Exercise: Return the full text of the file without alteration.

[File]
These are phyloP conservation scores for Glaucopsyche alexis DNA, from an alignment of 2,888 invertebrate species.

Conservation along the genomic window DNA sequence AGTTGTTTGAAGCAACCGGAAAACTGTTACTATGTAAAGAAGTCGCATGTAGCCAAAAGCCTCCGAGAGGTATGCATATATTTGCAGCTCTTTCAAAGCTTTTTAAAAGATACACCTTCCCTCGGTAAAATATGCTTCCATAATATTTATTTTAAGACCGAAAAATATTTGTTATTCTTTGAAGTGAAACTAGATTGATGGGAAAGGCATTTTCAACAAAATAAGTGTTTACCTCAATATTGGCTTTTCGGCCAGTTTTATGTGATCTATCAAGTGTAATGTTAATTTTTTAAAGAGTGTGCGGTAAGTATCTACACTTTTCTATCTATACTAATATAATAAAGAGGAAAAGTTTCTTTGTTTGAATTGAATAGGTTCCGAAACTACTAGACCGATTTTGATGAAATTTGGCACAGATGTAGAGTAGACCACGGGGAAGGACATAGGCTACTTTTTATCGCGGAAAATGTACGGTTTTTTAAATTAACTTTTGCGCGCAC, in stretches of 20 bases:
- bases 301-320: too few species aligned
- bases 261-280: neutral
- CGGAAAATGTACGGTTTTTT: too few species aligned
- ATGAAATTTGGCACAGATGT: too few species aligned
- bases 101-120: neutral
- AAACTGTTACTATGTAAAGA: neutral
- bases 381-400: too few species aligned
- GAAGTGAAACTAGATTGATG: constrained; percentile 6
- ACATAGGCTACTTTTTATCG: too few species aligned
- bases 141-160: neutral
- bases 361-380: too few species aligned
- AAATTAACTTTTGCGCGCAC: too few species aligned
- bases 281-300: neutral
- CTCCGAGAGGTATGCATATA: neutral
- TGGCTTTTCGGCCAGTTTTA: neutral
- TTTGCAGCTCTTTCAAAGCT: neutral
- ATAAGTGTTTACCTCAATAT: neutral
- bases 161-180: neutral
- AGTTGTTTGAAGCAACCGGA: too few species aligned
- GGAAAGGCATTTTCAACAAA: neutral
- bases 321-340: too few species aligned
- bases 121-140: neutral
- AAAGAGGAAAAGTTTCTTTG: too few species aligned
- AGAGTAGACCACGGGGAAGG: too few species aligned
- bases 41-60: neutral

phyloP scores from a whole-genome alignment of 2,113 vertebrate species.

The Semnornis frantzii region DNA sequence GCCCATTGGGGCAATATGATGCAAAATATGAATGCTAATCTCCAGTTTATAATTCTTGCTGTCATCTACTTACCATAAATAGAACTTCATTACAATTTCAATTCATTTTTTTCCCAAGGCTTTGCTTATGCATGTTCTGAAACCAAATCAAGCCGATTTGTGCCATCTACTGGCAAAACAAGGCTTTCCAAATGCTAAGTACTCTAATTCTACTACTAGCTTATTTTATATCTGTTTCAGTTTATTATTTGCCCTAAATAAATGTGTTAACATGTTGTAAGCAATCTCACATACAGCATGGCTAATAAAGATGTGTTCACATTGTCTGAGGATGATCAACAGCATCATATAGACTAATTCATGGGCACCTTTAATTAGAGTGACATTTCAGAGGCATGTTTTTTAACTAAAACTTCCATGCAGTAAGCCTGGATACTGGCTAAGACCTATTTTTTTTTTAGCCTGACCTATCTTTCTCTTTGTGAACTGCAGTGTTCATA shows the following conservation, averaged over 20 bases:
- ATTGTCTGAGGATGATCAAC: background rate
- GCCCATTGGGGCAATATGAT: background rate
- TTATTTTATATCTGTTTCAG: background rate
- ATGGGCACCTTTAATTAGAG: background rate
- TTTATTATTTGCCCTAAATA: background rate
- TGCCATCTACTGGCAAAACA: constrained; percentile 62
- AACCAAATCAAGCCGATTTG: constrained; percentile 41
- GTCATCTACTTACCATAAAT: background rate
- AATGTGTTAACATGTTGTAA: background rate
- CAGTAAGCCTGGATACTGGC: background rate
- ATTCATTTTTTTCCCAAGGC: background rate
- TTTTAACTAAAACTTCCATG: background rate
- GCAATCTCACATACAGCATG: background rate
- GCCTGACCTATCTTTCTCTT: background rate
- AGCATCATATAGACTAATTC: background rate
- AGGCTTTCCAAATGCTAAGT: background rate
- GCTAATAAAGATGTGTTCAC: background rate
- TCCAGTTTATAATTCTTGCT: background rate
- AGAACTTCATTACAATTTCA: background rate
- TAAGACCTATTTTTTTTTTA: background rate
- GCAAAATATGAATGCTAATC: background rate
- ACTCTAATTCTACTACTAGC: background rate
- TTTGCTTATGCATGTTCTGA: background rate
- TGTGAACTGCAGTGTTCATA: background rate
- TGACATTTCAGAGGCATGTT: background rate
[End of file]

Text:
These are phyloP conservation scores for Glaucopsyche alexis DNA, from an alignment of 2,888 invertebrate species.

Conservation along the genomic window DNA sequence AGTTGTTTGAAGCAACCGGAAAACTGTTACTATGTAAAGAAGTCGCATGTAGCCAAAAGCCTCCGAGAGGTATGCATATATTTGCAGCTCTTTCAAAGCTTTTTAAAAGATACACCTTCCCTCGGTAAAATATGCTTCCATAATATTTATTTTAAGACCGAAAAATATTTGTTATTCTTTGAAGTGAAACTAGATTGATGGGAAAGGCATTTTCAACAAAATAAGTGTTTACCTCAATATTGGCTTTTCGGCCAGTTTTATGTGATCTATCAAGTGTAATGTTAATTTTTTAAAGAGTGTGCGGTAAGTATCTACACTTTTCTATCTATACTAATATAATAAAGAGGAAAAGTTTCTTTGTTTGAATTGAATAGGTTCCGAAACTACTAGACCGATTTTGATGAAATTTGGCACAGATGTAGAGTAGACCACGGGGAAGGACATAGGCTACTTTTTATCGCGGAAAATGTACGGTTTTTTAAATTAACTTTTGCGCGCAC, in stretches of 20 bases:
- bases 301-320: too few species aligned
- bases 261-280: neutral
- CGGAAAATGTACGGTTTTTT: too few species aligned
- ATGAAATTTGGCACAGATGT: too few species aligned
- bases 101-120: neutral
- AAACTGTTACTATGTAAAGA: neutral
- bases 381-400: too few species aligned
- GAAGTGAAACTAGATTGATG: constrained; percentile 6
- ACATAGGCTACTTTTTATCG: too few species aligned
- bases 141-160: neutral
- bases 361-380: too few species aligned
- AAATTAACTTTTGCGCGCAC: too few species aligned
- bases 281-300: neutral
- CTCCGAGAGGTATGCATATA: neutral
- TGGCTTTTCGGCCAGTTTTA: neutral
- TTTGCAGCTCTTTCAAAGCT: neutral
- ATAAGTGTTTACCTCAATAT: neutral
- bases 161-180: neutral
- AGTTGTTTGAAGCAACCGGA: too few species aligned
- GGAAAGGCATTTTCAACAAA: neutral
- bases 321-340: too few species aligned
- bases 121-140: neutral
- AAAGAGGAAAAGTTTCTTTG: too few species aligned
- AGAGTAGACCACGGGGAAGG: too few species aligned
- bases 41-60: neutral

phyloP scores from a whole-genome alignment of 2,113 vertebrate species.

The Semnornis frantzii region DNA sequence GCCCATTGGGGCAATATGATGCAAAATATGAATGCTAATCTCCAGTTTATAATTCTTGCTGTCATCTACTTACCATAAATAGAACTTCATTACAATTTCAATTCATTTTTTTCCCAAGGCTTTGCTTATGCATGTTCTGAAACCAAATCAAGCCGATTTGTGCCATCTACTGGCAAAACAAGGCTTTCCAAATGCTAAGTACTCTAATTCTACTACTAGCTTATTTTATATCTGTTTCAGTTTATTATTTGCCCTAAATAAATGTGTTAACATGTTGTAAGCAATCTCACATACAGCATGGCTAATAAAGATGTGTTCACATTGTCTGAGGATGATCAACAGCATCATATAGACTAATTCATGGGCACCTTTAATTAGAGTGACATTTCAGAGGCATGTTTTTTAACTAAAACTTCCATGCAGTAAGCCTGGATACTGGCTAAGACCTATTTTTTTTTTAGCCTGACCTATCTTTCTCTTTGTGAACTGCAGTGTTCATA shows the following conservation, averaged over 20 bases:
- ATTGTCTGAGGATGATCAAC: background rate
- GCCCATTGGGGCAATATGAT: background rate
- TTATTTTATATCTGTTTCAG: background rate
- ATGGGCACCTTTAATTAGAG: background rate
- TTTATTATTTGCCCTAAATA: background rate
- TGCCATCTACTGGCAAAACA: constrained; percentile 62
- AACCAAATCAAGCCGATTTG: constrained; percentile 41
- GTCATCTACTTACCATAAAT: background rate
- AATGTGTTAACATGTTGTAA: background rate
- CAGTAAGCCTGGATACTGGC: background rate
- ATTCATTTTTTTCCCAAGGC: background rate
- TTTTAACTAAAACTTCCATG: background rate
- GCAATCTCACATACAGCATG: background rate
- GCCTGACCTATCTTTCTCTT: background rate
- AGCATCATATAGACTAATTC: background rate
- AGGCTTTCCAAATGCTAAGT: background rate
- GCTAATAAAGATGTGTTCAC: background rate
- TCCAGTTTATAATTCTTGCT: background rate
- AGAACTTCATTACAATTTCA: background rate
- TAAGACCTATTTTTTTTTTA: background rate
- GCAAAATATGAATGCTAATC: background rate
- ACTCTAATTCTACTACTAGC: background rate
- TTTGCTTATGCATGTTCTGA: background rate
- TGTGAACTGCAGTGTTCATA: background rate
- TGACATTTCAGAGGCATGTT: background rate